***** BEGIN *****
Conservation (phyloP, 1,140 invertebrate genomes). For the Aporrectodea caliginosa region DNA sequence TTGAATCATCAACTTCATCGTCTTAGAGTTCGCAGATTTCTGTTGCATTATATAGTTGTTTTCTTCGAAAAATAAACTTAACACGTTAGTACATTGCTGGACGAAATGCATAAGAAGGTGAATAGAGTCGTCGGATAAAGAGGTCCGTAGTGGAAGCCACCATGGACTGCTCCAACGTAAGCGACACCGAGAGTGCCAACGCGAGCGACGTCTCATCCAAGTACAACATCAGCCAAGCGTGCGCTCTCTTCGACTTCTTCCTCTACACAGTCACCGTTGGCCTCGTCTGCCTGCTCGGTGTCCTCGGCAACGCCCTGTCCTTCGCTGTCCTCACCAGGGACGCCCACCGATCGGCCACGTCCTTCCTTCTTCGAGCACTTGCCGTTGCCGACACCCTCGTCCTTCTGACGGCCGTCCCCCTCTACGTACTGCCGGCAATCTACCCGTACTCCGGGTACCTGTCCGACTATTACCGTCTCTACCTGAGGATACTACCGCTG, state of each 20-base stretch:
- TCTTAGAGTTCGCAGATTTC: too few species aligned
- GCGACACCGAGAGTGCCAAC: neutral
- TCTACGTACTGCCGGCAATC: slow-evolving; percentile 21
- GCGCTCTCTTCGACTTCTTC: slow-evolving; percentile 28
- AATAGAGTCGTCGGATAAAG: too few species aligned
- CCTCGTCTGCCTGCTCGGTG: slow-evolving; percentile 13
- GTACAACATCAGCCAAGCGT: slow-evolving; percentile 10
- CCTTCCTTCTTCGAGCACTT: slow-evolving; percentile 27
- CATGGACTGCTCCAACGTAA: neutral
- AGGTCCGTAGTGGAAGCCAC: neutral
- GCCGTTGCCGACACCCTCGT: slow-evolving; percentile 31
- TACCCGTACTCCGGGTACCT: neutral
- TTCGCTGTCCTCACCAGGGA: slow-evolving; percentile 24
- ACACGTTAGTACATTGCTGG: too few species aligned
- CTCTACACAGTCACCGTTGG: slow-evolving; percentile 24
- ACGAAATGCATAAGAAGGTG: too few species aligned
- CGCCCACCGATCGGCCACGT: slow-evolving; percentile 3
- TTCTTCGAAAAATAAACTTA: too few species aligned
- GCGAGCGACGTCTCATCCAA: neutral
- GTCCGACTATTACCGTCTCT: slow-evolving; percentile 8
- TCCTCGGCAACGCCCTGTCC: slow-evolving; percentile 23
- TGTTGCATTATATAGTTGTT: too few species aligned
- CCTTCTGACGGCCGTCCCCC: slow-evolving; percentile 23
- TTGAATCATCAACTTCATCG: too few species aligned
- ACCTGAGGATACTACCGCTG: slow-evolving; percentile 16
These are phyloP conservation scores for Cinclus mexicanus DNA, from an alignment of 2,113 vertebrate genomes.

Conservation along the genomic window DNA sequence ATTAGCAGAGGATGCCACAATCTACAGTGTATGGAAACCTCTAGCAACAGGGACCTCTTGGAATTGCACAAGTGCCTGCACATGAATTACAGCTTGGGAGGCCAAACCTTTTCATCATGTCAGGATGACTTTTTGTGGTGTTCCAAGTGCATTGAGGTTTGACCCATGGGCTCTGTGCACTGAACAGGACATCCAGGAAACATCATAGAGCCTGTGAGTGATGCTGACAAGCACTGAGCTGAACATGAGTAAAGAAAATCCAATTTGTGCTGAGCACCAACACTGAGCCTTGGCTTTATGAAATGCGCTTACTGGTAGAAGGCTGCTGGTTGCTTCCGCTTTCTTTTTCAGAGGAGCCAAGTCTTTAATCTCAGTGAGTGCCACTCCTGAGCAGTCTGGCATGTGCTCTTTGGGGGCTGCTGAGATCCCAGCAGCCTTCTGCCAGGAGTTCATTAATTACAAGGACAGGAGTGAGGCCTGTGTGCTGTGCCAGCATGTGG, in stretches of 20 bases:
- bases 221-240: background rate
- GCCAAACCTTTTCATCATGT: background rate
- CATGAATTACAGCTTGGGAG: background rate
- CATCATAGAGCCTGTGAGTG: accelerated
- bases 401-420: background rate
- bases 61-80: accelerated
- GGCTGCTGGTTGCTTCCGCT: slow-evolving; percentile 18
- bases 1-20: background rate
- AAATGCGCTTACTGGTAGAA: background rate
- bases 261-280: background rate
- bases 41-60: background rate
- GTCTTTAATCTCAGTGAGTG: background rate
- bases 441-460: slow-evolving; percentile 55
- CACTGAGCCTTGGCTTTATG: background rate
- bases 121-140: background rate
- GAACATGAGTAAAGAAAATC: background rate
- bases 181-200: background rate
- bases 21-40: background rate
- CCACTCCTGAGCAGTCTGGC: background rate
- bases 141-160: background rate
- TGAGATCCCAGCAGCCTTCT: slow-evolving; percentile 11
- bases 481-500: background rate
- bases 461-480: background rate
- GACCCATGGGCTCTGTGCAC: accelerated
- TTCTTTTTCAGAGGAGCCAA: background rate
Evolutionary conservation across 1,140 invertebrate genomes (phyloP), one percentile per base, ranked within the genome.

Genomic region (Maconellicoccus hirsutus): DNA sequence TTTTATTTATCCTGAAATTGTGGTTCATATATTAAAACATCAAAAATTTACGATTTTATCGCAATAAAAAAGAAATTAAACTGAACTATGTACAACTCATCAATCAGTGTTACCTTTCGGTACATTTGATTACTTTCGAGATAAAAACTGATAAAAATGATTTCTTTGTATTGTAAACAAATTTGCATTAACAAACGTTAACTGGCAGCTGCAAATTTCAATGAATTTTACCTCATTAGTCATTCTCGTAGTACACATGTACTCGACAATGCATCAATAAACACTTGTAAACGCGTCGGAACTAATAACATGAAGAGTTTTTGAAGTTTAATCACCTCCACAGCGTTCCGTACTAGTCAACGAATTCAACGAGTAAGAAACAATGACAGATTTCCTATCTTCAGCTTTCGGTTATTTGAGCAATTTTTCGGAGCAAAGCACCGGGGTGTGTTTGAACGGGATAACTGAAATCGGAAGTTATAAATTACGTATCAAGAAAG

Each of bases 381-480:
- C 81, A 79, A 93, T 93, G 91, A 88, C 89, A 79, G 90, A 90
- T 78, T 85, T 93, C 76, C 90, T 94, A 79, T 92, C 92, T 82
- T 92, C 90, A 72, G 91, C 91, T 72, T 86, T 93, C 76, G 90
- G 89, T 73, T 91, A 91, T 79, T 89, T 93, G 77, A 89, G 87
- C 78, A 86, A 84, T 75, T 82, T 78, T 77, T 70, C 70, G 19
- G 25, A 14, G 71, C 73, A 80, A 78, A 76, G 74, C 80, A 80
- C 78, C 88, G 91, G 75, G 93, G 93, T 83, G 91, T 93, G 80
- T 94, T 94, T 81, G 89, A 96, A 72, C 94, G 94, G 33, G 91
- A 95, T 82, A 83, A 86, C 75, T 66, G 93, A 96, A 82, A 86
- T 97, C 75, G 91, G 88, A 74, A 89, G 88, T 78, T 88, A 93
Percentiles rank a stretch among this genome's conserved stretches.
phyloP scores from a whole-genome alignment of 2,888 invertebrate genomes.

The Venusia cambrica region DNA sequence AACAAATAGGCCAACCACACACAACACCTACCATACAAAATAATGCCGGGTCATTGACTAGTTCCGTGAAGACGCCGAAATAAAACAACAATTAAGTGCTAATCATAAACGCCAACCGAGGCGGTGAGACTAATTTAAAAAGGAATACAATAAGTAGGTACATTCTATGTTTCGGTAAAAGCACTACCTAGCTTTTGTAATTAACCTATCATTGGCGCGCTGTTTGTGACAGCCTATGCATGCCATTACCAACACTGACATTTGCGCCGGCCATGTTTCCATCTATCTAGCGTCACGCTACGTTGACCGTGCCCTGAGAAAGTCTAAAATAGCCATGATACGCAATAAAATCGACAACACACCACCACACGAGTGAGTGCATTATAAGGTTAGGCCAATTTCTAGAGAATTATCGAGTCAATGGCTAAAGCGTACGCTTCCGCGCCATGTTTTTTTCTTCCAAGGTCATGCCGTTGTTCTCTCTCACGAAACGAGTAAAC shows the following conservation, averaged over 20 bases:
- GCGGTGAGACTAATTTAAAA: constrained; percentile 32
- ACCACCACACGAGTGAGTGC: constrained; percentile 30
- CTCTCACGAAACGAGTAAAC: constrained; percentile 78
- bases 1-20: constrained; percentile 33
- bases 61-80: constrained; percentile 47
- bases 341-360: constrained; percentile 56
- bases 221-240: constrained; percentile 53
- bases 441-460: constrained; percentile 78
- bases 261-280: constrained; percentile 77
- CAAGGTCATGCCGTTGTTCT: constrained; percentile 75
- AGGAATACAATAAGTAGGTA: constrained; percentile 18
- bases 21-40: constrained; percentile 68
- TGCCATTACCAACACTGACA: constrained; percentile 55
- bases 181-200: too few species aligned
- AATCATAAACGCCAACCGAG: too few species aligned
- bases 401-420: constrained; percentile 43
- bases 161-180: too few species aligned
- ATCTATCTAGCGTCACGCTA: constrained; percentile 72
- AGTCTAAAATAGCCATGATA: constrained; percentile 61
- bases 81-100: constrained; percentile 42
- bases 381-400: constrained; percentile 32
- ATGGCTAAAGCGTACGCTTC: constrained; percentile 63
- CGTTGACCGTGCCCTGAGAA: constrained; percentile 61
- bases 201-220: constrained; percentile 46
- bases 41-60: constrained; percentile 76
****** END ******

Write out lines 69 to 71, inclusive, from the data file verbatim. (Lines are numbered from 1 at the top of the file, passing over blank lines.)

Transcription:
The Venusia cambrica region DNA sequence AACAAATAGGCCAACCACACACAACACCTACCATACAAAATAATGCCGGGTCATTGACTAGTTCCGTGAAGACGCCGAAATAAAACAACAATTAAGTGCTAATCATAAACGCCAACCGAGGCGGTGAGACTAATTTAAAAAGGAATACAATAAGTAGGTACATTCTATGTTTCGGTAAAAGCACTACCTAGCTTTTGTAATTAACCTATCATTGGCGCGCTGTTTGTGACAGCCTATGCATGCCATTACCAACACTGACATTTGCGCCGGCCATGTTTCCATCTATCTAGCGTCACGCTACGTTGACCGTGCCCTGAGAAAGTCTAAAATAGCCATGATACGCAATAAAATCGACAACACACCACCACACGAGTGAGTGCATTATAAGGTTAGGCCAATTTCTAGAGAATTATCGAGTCAATGGCTAAAGCGTACGCTTCCGCGCCATGTTTTTTTCTTCCAAGGTCATGCCGTTGTTCTCTCTCACGAAACGAGTAAAC shows the following conservation, averaged over 20 bases:
- GCGGTGAGACTAATTTAAAA: constrained; percentile 32
- ACCACCACACGAGTGAGTGC: constrained; percentile 30